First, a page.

Do not go to A&E with student, ask if there is someone they can call to go with them or ask if you can contact someone for them to meet them.

Share your concerns

If you have spoken to a student who has expressed thoughts, feelings or plans around suicide please inform Counselling and Wellbeing who will be able to reach out and offer the necessary support or action 50023 opt 1 opt 1.

If it is out of hours and you are concerned about a students safety you can contact 111 for medical advice or 999 for advice or to request a welfare check.

Step 3: Stay in touch with the student

It is important to agree with the student that you will follow up with them to ensure they are engaging with professional support.

It is not expected that you will offer ongoing support to the student after you’ve informed them of the appropriate professional support and informed Counselling and Wellbeing

Step 4: Look after yourself

It can be very distressing to support a person who may be feeling suicidal. For this reason, it is especially important that you look after yourself while supporting others. You can seek support from your manager and engage with support through Occupational Health and Wellbeing.

Advice for Parents or external agencies

Emergency support 

If a student is in immediate danger of harming themselves or attempting to take their own life:

  • The student should go directly to the Accident & Emergency (A&E) department of their local hospital to get help
  • Salford Royal Hospital is the nearest A&E department to Salford's main campus
  • Call 999 to request an ambulance for the student if they are unable to reach the hospital themselves

It can be very distressing to learn that your child or a close relation may be feeling suicidal. It is important to remember that this is common and one in four young people experience thoughts of suicide. These thoughts can be triggered by a number of different experiences, such as moving to a new place, new friends, and worries about study and/or employment.

It is important to be there for them and to encourage them to access professional support as soon as possible. Contact us! The University of Salford have a dedicated Counselling and Wellbeing service who are here to support our students. If you have any concerns about a student, please get in touch for advice or to share concerns so that the service can offer advice or take appropriate follow up action if needed.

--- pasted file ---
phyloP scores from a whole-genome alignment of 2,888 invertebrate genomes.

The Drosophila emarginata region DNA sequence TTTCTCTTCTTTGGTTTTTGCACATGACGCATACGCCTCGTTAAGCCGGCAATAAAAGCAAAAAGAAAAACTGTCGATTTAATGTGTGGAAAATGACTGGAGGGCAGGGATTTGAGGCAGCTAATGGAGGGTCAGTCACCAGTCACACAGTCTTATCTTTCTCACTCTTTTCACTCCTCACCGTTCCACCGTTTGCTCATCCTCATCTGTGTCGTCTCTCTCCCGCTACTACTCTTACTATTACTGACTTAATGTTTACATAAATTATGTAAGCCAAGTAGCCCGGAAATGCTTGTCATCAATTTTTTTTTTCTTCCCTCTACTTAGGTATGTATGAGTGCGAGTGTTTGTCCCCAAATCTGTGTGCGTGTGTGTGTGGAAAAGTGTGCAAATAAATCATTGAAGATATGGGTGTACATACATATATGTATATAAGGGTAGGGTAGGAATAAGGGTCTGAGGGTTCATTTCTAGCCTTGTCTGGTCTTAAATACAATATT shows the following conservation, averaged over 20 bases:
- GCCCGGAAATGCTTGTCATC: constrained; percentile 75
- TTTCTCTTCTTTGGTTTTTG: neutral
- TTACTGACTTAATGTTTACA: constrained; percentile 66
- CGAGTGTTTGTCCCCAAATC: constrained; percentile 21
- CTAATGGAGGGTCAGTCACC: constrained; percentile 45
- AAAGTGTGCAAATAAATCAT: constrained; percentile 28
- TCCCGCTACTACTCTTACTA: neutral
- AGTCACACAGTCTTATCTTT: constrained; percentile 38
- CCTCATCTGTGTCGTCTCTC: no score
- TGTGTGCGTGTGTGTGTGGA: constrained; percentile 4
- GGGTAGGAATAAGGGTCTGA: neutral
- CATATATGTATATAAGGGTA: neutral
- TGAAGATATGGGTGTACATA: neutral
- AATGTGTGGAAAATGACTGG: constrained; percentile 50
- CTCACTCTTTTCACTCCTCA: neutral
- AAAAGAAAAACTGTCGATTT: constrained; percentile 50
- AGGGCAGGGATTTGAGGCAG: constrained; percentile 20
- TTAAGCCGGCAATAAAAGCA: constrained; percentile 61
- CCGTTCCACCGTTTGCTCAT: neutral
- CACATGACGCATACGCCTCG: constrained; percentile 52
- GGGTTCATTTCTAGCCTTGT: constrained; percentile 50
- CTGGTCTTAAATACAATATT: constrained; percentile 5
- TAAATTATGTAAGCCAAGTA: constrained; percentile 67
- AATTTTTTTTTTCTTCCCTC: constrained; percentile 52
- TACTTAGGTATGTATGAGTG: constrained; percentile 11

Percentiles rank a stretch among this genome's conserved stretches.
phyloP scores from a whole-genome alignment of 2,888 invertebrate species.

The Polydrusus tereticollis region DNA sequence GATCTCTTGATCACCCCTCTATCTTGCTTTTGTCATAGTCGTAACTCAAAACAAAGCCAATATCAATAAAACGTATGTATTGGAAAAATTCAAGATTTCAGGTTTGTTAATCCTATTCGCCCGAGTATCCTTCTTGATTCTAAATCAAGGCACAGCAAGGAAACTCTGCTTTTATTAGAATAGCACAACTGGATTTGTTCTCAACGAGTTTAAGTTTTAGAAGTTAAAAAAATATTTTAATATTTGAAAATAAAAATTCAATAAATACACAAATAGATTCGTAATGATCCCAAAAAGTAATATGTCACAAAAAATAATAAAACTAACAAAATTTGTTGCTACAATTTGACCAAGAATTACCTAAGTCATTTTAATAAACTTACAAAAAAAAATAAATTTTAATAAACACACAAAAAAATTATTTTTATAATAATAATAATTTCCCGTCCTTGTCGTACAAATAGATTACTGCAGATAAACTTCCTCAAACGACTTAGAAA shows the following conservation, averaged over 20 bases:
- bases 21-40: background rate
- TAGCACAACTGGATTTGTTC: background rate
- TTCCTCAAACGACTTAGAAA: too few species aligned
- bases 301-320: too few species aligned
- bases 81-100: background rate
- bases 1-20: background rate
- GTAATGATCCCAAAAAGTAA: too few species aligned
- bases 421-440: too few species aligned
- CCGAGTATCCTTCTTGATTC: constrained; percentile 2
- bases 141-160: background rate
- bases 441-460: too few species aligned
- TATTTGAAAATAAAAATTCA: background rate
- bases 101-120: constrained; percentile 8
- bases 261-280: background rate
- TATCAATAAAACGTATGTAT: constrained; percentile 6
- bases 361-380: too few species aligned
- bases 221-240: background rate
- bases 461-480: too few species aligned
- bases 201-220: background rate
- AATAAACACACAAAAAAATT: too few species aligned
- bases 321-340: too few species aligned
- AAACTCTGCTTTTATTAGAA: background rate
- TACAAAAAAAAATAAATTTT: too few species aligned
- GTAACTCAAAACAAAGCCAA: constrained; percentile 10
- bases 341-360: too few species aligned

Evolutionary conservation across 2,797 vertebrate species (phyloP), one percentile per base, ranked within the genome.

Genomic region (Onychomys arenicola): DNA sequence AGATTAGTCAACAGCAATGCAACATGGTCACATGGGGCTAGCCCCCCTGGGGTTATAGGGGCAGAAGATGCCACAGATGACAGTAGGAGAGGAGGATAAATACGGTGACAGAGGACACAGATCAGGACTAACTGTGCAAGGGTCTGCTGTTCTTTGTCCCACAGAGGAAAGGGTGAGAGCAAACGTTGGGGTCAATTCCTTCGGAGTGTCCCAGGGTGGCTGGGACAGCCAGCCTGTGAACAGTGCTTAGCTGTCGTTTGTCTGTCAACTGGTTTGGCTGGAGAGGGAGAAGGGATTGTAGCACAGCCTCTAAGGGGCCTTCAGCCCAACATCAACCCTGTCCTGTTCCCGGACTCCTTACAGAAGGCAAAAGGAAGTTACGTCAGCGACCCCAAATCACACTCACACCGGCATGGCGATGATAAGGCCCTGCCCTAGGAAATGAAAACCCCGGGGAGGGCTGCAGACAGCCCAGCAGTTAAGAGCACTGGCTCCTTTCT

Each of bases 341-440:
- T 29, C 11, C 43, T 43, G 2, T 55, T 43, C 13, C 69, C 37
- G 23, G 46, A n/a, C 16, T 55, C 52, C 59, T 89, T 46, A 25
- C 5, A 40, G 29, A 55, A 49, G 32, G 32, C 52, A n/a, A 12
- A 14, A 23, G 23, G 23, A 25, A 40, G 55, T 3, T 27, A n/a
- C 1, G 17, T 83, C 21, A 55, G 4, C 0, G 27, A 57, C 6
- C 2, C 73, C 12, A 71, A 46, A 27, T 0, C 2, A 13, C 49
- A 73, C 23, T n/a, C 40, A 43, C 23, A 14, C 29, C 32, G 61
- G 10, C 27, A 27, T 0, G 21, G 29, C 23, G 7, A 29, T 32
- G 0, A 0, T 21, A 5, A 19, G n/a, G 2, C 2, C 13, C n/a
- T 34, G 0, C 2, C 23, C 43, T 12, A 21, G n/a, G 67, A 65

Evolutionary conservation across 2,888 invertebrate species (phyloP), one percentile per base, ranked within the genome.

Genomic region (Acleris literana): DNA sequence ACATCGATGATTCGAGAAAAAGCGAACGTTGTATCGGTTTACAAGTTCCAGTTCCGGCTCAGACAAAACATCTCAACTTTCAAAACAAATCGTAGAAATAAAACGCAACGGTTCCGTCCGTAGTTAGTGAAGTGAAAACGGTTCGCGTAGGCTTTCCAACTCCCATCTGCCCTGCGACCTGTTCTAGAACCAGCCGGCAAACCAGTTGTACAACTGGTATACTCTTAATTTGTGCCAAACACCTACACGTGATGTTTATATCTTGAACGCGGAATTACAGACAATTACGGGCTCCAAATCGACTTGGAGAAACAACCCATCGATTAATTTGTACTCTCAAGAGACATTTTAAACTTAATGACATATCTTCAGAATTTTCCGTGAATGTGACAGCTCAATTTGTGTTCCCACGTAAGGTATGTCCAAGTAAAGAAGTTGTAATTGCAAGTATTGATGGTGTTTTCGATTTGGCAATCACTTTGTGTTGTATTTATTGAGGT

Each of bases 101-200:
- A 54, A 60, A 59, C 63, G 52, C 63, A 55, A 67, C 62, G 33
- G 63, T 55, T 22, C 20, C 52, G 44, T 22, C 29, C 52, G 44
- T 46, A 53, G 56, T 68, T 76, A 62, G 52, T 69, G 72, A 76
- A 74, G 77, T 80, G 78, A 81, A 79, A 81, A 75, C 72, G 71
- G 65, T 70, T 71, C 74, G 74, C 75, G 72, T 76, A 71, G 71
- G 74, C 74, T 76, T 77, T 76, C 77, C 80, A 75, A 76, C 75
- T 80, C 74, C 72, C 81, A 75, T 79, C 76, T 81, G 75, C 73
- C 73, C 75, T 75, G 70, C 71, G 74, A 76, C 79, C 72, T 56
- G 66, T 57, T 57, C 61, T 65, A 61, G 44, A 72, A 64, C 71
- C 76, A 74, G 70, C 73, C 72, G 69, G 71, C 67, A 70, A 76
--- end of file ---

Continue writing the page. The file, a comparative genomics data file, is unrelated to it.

Useful resources

Below is a list of useful resources to support those experiencing suicidal thoughts, along with suggestions for training to help you support others.

Recommended apps

Stay Alive app 

A free Apple or Android app that provides access to national helplines, a personalised mini-safety plan, and guidance on how to help others who may be suicidal.

Find out more about the Stay Alive app and download

Jason Foundation - 'A Friend Asks' app 

A free information and resources app for Apple and Android to help yourself or to prevent the suicide of someone you know. Includes a ‘Get Support Now’ section for crisis situations. 

Find out more about the Jason Foundation - 'A Friend Asks' app and download

Recommended training 

'Let's Talk' suicide awareness training 

  • This is a free training course from Zero Suicide Alliance focussing on suicide awareness, including the following:
    • How to spot the signs;
    • How to have a conversation about suicide using scenarios;
    • Personal stories to further reinforce the importance of being suicide aware.
  • The training takes approximately 20 minutes to complete.

Take the 'Let's Talk' suicide awareness training

Public Health England (PHE) e-module 

  • This new training resource hopes to raise vital awareness of suicide for the wider public health workforce, including those in health, social care, the charitable sector and the public. This e-learning package provides information about suicide and what we can do to help prevent it.
  • Launched on World Mental Health Day on 10 October, the 'We Need to Talk about Suicide' initiative, developed jointly by Health Education England and PHE highlights the impact of suicide on individuals, families and communities.
  • Everyone has a role to play in asking about suicide – and you don’t need to be an expert in mental health to do it. If you are worried about someone don’t be afraid to talk to them, you won’t make things worse, and you can only help.
  • The training takes approximately 1 hour to complete.

Visit the Public Health England (PHE) e-module